Much time has also been spent on drafting a new Constitution that would lay the foundations for a stronger and more sustainable, more equitable democratic system.  After passing a national referendum in August of last year, the new Constitution was signed into law by His Majesty King Maha Vajiralongkorn Bodindradebayavarangkun just last month on April 6th.  As a result, the process has already started, culminating in nationwide elections to be held sometime next year, although a number of organic laws must first be enacted before the elections can take place.  Regardless of the outcome of the elections, and whichever political party wins, you can be assured that the policies of the new government will continue to promote free, fair and open trade, much as all previous Thai governments have done.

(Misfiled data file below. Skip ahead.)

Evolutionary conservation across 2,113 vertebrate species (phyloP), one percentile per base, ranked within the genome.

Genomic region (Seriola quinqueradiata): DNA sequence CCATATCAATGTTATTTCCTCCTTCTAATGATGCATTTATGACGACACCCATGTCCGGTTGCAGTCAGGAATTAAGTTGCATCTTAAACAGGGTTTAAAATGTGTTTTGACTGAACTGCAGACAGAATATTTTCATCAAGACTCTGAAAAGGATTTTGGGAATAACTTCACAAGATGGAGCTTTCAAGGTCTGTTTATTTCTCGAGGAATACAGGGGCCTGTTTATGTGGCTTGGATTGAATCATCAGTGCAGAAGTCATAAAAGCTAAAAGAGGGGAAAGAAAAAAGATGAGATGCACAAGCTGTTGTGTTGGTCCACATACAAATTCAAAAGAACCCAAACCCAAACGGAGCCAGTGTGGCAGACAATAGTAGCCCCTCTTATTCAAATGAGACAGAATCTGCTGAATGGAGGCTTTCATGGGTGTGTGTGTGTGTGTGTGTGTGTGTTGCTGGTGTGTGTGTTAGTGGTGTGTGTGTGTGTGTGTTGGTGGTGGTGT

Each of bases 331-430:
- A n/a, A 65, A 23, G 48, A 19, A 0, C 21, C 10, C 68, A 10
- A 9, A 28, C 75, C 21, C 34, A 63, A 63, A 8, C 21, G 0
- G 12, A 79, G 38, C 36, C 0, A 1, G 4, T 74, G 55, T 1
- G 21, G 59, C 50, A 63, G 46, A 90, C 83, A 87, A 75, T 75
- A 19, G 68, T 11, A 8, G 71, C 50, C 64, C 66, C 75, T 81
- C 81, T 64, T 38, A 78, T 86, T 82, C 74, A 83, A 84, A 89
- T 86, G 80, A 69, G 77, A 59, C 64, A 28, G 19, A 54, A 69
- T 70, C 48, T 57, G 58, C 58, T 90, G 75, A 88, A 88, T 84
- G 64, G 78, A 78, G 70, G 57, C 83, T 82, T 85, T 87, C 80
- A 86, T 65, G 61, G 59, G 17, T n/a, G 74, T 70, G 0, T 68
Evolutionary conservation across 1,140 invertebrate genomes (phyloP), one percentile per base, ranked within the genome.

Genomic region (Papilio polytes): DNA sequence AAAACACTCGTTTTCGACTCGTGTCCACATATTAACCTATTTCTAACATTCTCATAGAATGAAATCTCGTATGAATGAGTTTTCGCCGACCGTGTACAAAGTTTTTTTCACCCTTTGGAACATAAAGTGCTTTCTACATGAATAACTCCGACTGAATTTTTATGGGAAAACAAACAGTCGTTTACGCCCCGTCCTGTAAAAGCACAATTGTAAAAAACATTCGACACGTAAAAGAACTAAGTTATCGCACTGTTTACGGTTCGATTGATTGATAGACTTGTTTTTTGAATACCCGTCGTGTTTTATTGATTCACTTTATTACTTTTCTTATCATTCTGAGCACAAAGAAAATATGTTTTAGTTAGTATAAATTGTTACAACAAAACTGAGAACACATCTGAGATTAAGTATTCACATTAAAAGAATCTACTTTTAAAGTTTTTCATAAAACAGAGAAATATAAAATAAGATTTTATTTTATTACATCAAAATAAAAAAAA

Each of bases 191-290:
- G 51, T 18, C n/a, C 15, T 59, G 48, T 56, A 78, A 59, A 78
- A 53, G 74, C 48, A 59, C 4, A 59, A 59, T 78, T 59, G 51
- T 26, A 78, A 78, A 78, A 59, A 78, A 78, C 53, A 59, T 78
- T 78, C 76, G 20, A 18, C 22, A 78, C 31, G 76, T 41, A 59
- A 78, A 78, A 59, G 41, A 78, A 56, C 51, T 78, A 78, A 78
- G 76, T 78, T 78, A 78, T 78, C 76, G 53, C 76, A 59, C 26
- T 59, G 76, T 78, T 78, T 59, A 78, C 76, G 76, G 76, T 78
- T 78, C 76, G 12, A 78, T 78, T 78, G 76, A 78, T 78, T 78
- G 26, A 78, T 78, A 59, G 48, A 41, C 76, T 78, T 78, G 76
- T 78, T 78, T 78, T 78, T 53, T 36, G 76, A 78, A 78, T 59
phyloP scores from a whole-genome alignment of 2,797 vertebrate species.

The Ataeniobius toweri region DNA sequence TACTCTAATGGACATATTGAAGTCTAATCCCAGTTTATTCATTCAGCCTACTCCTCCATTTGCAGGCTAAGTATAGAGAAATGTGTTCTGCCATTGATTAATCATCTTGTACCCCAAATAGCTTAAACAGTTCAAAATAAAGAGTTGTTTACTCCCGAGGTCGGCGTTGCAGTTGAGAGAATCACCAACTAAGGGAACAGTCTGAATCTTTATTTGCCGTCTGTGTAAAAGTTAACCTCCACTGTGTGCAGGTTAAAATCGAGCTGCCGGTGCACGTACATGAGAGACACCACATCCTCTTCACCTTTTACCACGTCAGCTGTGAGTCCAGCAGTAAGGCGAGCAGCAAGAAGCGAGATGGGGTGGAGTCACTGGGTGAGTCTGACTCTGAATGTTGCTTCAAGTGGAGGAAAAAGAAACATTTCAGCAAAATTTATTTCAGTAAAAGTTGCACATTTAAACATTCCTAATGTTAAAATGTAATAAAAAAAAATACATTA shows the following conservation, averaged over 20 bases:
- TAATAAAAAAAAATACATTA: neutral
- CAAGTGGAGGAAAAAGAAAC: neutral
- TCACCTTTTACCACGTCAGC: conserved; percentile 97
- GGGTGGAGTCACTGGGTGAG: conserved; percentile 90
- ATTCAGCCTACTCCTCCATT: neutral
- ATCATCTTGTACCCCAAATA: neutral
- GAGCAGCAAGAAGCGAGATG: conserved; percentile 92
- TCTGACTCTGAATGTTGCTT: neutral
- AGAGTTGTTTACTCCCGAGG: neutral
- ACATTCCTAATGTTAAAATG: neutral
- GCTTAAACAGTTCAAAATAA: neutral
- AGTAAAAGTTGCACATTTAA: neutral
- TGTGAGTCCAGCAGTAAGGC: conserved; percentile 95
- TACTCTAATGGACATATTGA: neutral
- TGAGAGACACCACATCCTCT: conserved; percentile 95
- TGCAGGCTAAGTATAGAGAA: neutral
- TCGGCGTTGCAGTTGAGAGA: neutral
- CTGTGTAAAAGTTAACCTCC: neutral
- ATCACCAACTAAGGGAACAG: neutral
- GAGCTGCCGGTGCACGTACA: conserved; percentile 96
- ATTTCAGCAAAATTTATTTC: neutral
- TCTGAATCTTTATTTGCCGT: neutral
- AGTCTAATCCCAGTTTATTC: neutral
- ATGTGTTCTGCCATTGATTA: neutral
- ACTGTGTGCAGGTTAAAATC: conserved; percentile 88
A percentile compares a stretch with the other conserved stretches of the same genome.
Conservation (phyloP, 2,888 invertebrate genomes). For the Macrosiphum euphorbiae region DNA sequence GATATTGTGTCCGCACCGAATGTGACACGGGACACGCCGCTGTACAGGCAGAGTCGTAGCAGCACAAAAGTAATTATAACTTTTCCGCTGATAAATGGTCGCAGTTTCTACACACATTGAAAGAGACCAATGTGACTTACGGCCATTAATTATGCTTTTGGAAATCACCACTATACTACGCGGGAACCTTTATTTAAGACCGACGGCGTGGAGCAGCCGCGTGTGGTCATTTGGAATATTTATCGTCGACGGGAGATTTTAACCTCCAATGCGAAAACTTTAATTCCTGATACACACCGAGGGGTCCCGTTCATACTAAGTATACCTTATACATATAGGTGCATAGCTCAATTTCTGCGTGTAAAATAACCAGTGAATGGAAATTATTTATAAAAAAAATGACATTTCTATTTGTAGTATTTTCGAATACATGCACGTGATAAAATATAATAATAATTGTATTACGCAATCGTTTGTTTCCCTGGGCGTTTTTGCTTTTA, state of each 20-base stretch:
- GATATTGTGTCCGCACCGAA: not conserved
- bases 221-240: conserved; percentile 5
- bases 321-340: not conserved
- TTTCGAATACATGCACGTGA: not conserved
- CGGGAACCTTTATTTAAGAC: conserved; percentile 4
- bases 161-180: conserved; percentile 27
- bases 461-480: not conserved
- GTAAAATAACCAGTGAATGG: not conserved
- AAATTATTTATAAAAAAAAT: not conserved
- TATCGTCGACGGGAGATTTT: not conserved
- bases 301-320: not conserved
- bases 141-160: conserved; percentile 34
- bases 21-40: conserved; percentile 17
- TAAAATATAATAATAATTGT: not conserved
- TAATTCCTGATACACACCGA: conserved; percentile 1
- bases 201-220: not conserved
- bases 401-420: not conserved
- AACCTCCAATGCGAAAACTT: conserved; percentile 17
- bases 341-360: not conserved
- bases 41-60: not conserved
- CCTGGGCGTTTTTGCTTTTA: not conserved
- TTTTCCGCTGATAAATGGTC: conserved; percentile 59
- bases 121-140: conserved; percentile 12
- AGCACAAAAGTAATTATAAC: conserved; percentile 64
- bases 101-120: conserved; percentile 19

I think I will end here in order to allow you to hear from someone who knows much more about the investment promotion policies of the Thai Government than I do, namely, the Deputy Secretary-General of Thailand’s Board of Investment.  I am confident that what she has to say should be of great interest to you in understanding more about Thailand and our great potential.


            We seek to be your partner, and hope that you will avail yourselves of the tremendous opportunities that are available in our country.


            Thank you.